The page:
“I think they have meditation and the doctor visiting tonight, so you maybe yeah, you want to cancel?”
Reading the text message, I gazed out the window and looked at the less than desirable weather to drive in, I thought about my choices. Stay in the house, maybe watch a movie with the kids, or do what I had said I could do when I contacted the volunteer coordinator for the homeless shelter and grab my buckets of mats and offer anybody that wanted to practice some yoga after dinner the ability to do so. Bundling up, I moved as quickly as the bucket would allow in an awkward manner to the car, trying to avoid the mix of snow and rain and headed off, punching in the address to find my way to yet another church in the county which serves as a temporary weekly residence for those looking for something more permanent.
Recently, I was meeting with a woman who was working on potentially opening up a yoga studio, and when I asked her how many people she needed to have in order to run a class, and she said 6. Less than 6 she said, we would have to cancel. If I held true to that going to the shelter, I would have been able to teach just 1 class in the past 6 months.
Par for the course, when I entered and introduced myself to the host site person in charge, they had no idea that I was coming. Nevertheless, they were happy to have me and scoured the church to find a location to practice. The only space available was a brightly lit hallway, just down the way from the practicing choir, and a custodial engineer who reminded me that he would need to get through that area in a bit so we might have to adjust our practice. Luckily, he would linger, and talk to people coming out of choir practice for a bathroom break and never get to us before our practice was over.
After securing a spot to practice, it was time to see if any of the residents this week wanted to practice. The one woman who practiced last week and said she slept soundly after the practice said not this week, and proceeded to plop herself down in front of the TV. A young boy, about the age of my daughter, who had practiced last week, said sure, and grabbed his laptop and followed me down the hall. Coming from the other end, another woman, this one younger than the one who had plopped herself down in front of the tv, walked up to me and said, “Are we practicing this week?”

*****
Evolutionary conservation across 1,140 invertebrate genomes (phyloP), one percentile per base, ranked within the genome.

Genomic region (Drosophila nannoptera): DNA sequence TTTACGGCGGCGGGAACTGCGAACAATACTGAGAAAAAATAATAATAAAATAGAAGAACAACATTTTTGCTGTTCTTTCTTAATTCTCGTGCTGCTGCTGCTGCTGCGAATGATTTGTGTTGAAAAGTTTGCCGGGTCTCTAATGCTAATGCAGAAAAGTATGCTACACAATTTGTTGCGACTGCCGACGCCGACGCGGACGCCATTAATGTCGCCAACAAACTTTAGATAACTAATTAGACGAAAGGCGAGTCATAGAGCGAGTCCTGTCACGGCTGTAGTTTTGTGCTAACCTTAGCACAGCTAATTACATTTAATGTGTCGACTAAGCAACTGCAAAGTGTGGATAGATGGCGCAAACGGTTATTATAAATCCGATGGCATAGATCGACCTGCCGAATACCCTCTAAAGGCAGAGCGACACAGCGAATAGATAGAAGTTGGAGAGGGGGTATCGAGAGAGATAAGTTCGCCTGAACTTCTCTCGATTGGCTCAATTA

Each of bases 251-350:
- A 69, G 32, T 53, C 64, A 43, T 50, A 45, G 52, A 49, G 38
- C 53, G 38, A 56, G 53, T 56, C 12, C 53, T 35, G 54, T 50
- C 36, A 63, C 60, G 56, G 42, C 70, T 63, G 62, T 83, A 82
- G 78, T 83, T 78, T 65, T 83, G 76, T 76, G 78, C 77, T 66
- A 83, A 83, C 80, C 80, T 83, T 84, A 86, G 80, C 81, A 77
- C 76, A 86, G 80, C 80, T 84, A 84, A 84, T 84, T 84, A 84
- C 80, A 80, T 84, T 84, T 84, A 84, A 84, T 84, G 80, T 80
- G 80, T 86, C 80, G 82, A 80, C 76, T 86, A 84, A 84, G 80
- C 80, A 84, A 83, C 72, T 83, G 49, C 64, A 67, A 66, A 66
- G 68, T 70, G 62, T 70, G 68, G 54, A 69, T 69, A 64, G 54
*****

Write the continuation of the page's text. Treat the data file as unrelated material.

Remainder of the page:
“Absolutely,” I said. “There is meditation as well, ” I said, “if you wanted to do that.”
“No way, ” she said. “I practiced a little bit of yoga this week, after last week’s class and that is better than meditation for me.”
So, off we went. Upstairs to the brightly lit hallway, with the soundtrack of the gospel choir in the background and the movement of the custodial engineer back and forth across the hallway as he cleaned to practice. It wasn’t to long, before the young boy asked if he could just quit right now, grabbing his laptop to check to see how much of a charge was left and scampered off. I would see him later, sitting on the steps with blue frosting from a cookie he was eating spread all around his face.
It was down to the young woman. One to practice breath and movement. Hopefully, giving her some time and space to relax and unwind from the day. One was enough.
One was enough to make the time taken to drive out and offer the practice of yoga. One was enough when you hear how they had practiced during the week a bit since last week’s class and they enjoyed it.
There is an old saying that says, “One is better than none.” One is more than enough.